Tom Arnold Pens Passionate Essay Arguing for Gun Control After Losing Nephew to Suicide

Evan Agostini/Invision/AP; Courtesy of Polaris PR
Tom Arnold

The actor and gun owner writes for THR about his passion for reform in the wake of his Army veteran nephew's death: "I wish I could make Congress fearless."

Like most people who grew up in rural Iowa, I am a gun owner and a supporter of the Second Amendment. As a hunter, farmer and former meat packer, guns have been a part of my life since I took "Rifle Range" at YMCA camp when I was 5. The course, sponsored by the National Rifle Association, focused on gun safety (this was the NRA of 1964, a much different NRA than we have today) and how dangerous guns could be if misused. In fact, it was so frightening that I decided to quit Rifle Range to focus on something much less scary: the bull-riding course.

Needless to say, I grew up with a healthy respect for guns and large, angry animals. Hunting was something we did to clear the fields of crop-eaters, but mostly to spend time with my grandpa. After he died, I never hunted again, but most of my friends still did. Where I come from, the start of hunting season is as big as the start of football season. When hunting season ends, the guns are cleaned and put away until next year. That's how it used to be.

Just having visited and entertained in war zones like Afghanistan, I have a good idea why we are now dealing with a PTSD and gun-suicide epidemic in this country. I know how hard it is for actively serving military to ask for help. It goes against every bit of training we give them and behavior we demand of them. It's seen as a weakness, the opposite of heroic — which of course makes asking for help the bravest thing our servicemen and women can do.

Because I've had personal demons, I worried about those who would come back as heroes to everyone but themselves, and now might find themselves alone, without their team, sitting in their basement with their drugs and their guns.

Every day, 20 veterans commit suicide. (It's not just veterans; 44,000 Americans committed suicide in 2015.) I'm involved with several groups (including Got Your 6) that help get vets working or serving their communities as soon as they can. No group of people gets more out of being of service to their communities than these folks, and work and service keep them out of their head and out of their basement. That's how it works for me, too.

My nephew Spencer was a sweet boy, but he was small, and I'm sure he was picked on. He was kicked out of the Army after attempting suicide. He was diagnosed as chronically depressed and unsafe around weapons. Yet he was able to get a concealed weapon permit from the state of Iowa and buy five guns. Like me, Spencer was a substance abuser. He refused my offer for help with that as well as his mental illness, so I was very concerned. Last fall, when I saw on Facebook that he had joined a crazy, racist, neo-Nazi (I'm Jewish, as is my mom) gun group and videotaped himself showing off, drunkenly shooting his assault rifle and calling President Obama the N-word, I headed to the airport to go see him.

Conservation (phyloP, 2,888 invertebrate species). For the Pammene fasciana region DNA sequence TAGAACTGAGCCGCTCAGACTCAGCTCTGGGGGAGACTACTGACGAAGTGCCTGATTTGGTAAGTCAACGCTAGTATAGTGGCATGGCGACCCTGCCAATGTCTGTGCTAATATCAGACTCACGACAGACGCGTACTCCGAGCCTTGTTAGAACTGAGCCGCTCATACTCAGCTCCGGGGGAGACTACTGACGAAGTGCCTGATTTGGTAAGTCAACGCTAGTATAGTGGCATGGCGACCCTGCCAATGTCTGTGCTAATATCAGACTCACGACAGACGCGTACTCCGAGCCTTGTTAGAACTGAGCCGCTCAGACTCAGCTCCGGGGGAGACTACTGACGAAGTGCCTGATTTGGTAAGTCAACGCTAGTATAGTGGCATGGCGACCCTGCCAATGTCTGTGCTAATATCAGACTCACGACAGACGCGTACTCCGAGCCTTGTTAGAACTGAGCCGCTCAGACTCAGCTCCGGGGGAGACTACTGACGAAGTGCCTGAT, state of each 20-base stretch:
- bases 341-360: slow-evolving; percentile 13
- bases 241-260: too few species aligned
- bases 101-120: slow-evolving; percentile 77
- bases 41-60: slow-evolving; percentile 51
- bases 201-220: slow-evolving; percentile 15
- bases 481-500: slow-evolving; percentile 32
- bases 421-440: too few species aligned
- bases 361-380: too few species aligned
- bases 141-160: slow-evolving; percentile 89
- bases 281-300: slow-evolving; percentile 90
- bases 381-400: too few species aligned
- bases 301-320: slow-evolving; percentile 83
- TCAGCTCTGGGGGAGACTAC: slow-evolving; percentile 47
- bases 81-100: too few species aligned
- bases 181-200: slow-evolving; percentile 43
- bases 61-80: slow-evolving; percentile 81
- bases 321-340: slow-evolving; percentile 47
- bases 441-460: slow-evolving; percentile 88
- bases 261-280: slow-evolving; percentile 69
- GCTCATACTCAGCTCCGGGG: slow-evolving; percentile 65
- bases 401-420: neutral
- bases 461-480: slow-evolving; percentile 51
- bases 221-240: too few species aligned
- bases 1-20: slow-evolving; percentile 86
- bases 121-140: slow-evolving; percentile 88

I don't think Spencer was a racist. I think he joined that group because he was tired of feeling small. He wanted to be a part of something dangerous and cool. Most of my family agreed I'd overreacted. And this was America, so Spencer got to keep his guns whether I liked it or not. Whether he was healthy or not.

On May 2, Spencer said good night to his roommate, said he was excited about going back to college and getting his future going, finally. Then he called a woman he'd been seeing for a couple of months, and they had a little disagreement, so my handsome 24-year-old nephew reached over and grabbed one of the five loaded guns on his nightstand and shot himself in the head.

I was sad, I was angry, and I was frustrated. I had to do something because I knew that before the weekend, Spencer would just be a statistic, and my family would never discuss what really happened. Sure enough, there's a great picture of Spence on the local paper's obituary page mentioning his service to his country, but not why it ended.

I took all my feelings, and I reached out to the Brady Campaign to Prevent Gun Violence. I wanted to honor my nephew and the other vets and people with mental illness who can legally purchase guns. I want to protect them and my 3-year-old boy and 7-month-old girl when they grow up and I'm not here. Spencer having five loaded guns next to his bed every night is like me sleeping next to a dresser made out of chocolate cake and filled with cocaine. I will probably be totally cool forever, unless someone says something that kinda hurts my feelings and … f— it.